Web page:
Twenty-one F1 seeds were generated from the cross between C306 and Dharwar Dry. Hybridity of the F1 seeds was confirmed using the flanked marker gwm368. A total of 310 seeds from the best performing hybrid were grown from F2 to F4 following single seed descent method. 275 F4 plants were screened with the QTL flanking SSR marker gwm368 and 21 were found to be heterozygous. Six to eight seeds from each of those 21 plants were grown and screened with the marker to select only heterozygotes until F7 where two homozygous plants, one with + allele and another with – allele, from the same progeny lines were selected. At the end of F7, 14 putative isoline pairs were recovered and 10 pairs having similarity in flowering time and morphology were selected for phenotyping at F8.

Putative Isolines Vary for Grain Yield and Grain Weight Under Post-anthesis Water Stress

Grain yield and grain weight of the 10 putative NIL pairs under WW and post-anthesis WS condition are given in Table 1. In general, post-anthesis WS caused significant reduction in both grain weight and grain yield, though there was sharp contrast in plants’ responses between the NIL with C306 background (termed as +NIL) and the corresponding NIL with Dharwar Dry background (−NIL) of the same pair. In the WW, the grain yield per plant and 100 grain weight of the NILs ranges from 10.56 to 15.52 and 4.45 to 5.60 g, respectively. By contrast, the grain yield per plant and 100 grain weight of the NILs ranges from 4.57 to 10.81 and 3.19 to 5.13 g, respectively, under stressed condition. On average, post-anthesis WS caused 42.57% reduction in grain yield and 12.51% in grain weight.

TABLE 1
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Table 1. Grain yield (g/plant) and 100 grain weight (g) of the developed NIL pairs.

No significant difference was observed between the majority of the NILs of the WW condition. However, in the stress treatment, significant differences between the NILs were observed in most of the cases. We were particularly interested in the isoline pairs which showed similar responses under stressed-free condition but varied significantly under stressed condition. Out of 10 putative NILs pair, only four pairs, viz., qDSI.4B.1-2, qDSI.4B.1-3, qDSI.4B.1-6, and qDSI.4B.1-8 showed such significant difference between the isolines for both grain yield and grain weight and were considered as confirmed NIL pairs. For example, +NIL and −NIL of qDSI.4B.1-3 was recorded with mean grain yield per plant of 13.56 and 13.50 g, respectively, under WW condition, whereas in the stressed condition, mean grain yield per plant of −NIL was 6.49 g, about 32% less than that of the corresponding +NIL (9.61 g). Similarly, +NIL produced 38% higher grain weight than the corresponding −NIL (3.72 g) under stress.

Differences between the isoline pairs of qDSI.4B.1-4 and qDSI.4B.1-9 were significant only for either grain weight or grain yield and therefore were not considered as true NIL pairs. In most cases, NILs with C306 background out-yielded the corresponding NIL with Dharwar Dry background. However, isoline qDSI.4B.1-10(−), which has an allele from Dharwar Dry, outperformed the corresponding isoline with C306 allele under both stressed and stress-free conditions.

Other Phenological Traits of the Confirmed NILs

Near-isogenic lines pairs commenced anthesis at around 68 days after sowing (Figure 3). However, under stressed treatment, they reach physiological maturity at around 103 DAS, about 1 week earlier than that under WW treatment (110 DAS). NIL pairs of qDSI.4B1-6 in the WW treatment and those of qDSI.4B1-3 in the stressed treatment differed significantly for days to maturity. Significant difference in plant height was observed only between the NIL pairs of qDSI.4B1-3 and qDSI.4B1-2 in WW treatment and stressed treatment, respectively. In both cases, +NIL was taller than the corresponding −NIL. NIL pairs did not differ significantly in terms of effective tiller number, and spikelet number across conditions.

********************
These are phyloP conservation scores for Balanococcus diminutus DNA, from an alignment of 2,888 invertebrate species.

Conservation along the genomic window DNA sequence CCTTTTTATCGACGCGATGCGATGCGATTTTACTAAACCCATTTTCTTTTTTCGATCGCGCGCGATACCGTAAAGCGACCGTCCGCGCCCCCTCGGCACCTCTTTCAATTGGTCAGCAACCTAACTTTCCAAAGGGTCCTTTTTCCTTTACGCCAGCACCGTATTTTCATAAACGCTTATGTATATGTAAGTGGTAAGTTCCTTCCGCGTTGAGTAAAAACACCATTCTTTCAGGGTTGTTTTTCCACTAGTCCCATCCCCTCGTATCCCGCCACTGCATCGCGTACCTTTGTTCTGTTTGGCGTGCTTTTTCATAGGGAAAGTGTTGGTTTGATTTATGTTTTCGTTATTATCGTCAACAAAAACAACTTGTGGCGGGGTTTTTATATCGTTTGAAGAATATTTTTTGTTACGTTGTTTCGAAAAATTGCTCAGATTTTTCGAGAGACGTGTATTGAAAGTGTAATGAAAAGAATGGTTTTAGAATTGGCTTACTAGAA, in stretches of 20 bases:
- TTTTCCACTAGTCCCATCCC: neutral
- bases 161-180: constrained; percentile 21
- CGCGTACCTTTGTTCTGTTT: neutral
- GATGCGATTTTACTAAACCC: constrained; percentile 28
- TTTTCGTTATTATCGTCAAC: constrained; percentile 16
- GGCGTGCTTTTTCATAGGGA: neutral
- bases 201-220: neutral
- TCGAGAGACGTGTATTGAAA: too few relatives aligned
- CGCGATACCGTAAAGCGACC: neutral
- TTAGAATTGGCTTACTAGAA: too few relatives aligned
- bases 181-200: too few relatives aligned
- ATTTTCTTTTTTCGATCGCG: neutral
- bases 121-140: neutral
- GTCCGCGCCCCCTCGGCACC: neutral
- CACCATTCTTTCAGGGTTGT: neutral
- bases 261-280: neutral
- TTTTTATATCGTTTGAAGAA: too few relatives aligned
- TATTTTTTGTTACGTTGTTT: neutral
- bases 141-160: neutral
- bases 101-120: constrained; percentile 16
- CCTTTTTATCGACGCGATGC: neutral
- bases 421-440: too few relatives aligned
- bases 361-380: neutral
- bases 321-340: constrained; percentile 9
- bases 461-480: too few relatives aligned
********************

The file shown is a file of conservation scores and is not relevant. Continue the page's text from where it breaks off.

FIGURE 3
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Figure 3. Different phenological traits of the confirmed NIL pairs. qDSI.4B1-2, qDSI.4B1-3, qDSI.4B1-6, and qDSI.4B1-8 are denoted as NIL 2, NIL 3, NIL 6, and NIL 8, respectively. a = NIL with C306 background (+NIL), b = NIL with Dharwar Dry background (–NIL), = significant at P ≤ 0.05, ∗∗ = significant at P ≤ 0.01, ∗∗∗ = significant at P ≤ 0.001.

In both stressed and non-stressed conditions, isoline qDSI.4B.1-2(+) and qDSI.4B.1-8(+), each of which has an allele form C306, showed higher shoot biomass than their corresponding isoline qDSI.4B.1-2(−) and qDSI.4B.1-8(−), respectively (Figure 3). By contrast, root biomass and harvest index were significantly lower in isolines with Dharwar Dry background in almost all of the four NIL pairs under stressed treatment. For example, under stressed condition, root biomass and harvest index of +NIL of qDSI.4B1-3 were about 40 and 27% lower, respectively, under stressed condition, than the corresponding −NIL, respectively.

Physiological Traits of the Confirmed NILs

Results indicated that isolines of the NIL pairs responded variably in terms of physiological parameters when post-anthesis WS was applied (Figure 4). The magnitude of reduction varied between isolines of the NIL pairs with the increase of the stress period. Just prior to beginning of the stress period (0DAS), both the isolines had similar chlorophyll content, assimilation rate (A), stomatal conductance (gs), and transpiration (Tr). However, with the progression of the stress period, both +NIL and −NIL showed significant decrease in A, gs, SPAD units, and Tr. Overall, the +NIL maintained comparatively higher A, chlorophyll content, Tr, and gs than the –NIL during the stress period.